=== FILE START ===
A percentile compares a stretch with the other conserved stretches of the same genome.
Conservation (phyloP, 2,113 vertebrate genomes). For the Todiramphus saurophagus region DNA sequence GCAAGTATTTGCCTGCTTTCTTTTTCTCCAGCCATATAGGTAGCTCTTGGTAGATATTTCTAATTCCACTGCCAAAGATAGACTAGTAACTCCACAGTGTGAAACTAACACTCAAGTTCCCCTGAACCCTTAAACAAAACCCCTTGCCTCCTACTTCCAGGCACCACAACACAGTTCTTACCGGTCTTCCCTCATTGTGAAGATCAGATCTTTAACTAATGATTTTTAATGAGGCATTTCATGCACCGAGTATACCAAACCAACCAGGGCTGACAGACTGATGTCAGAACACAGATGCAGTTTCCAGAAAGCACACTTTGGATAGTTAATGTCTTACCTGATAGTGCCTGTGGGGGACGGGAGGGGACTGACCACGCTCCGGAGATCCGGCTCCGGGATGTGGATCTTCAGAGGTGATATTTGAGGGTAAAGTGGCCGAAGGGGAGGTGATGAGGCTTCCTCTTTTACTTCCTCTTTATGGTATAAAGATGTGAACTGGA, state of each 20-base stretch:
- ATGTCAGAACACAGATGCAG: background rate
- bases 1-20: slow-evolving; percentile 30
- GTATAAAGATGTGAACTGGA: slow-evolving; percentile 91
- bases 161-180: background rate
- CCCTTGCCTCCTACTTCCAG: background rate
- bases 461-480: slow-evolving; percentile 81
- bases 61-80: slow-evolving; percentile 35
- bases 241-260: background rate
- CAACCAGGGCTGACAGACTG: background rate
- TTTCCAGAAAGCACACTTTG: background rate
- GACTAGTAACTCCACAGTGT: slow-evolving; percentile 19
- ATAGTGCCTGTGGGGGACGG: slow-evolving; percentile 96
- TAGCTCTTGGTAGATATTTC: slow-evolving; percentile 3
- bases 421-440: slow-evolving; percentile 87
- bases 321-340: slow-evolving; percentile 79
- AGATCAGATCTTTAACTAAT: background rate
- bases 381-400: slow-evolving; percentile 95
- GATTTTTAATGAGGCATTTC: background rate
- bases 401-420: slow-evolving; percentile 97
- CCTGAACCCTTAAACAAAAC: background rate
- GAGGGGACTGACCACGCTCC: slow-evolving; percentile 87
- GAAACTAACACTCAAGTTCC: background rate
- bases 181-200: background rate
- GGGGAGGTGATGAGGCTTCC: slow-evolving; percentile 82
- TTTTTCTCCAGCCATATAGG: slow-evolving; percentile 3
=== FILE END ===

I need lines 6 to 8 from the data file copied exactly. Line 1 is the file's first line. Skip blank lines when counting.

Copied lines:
- bases 161-180: background rate
- CCCTTGCCTCCTACTTCCAG: background rate
- bases 461-480: slow-evolving; percentile 81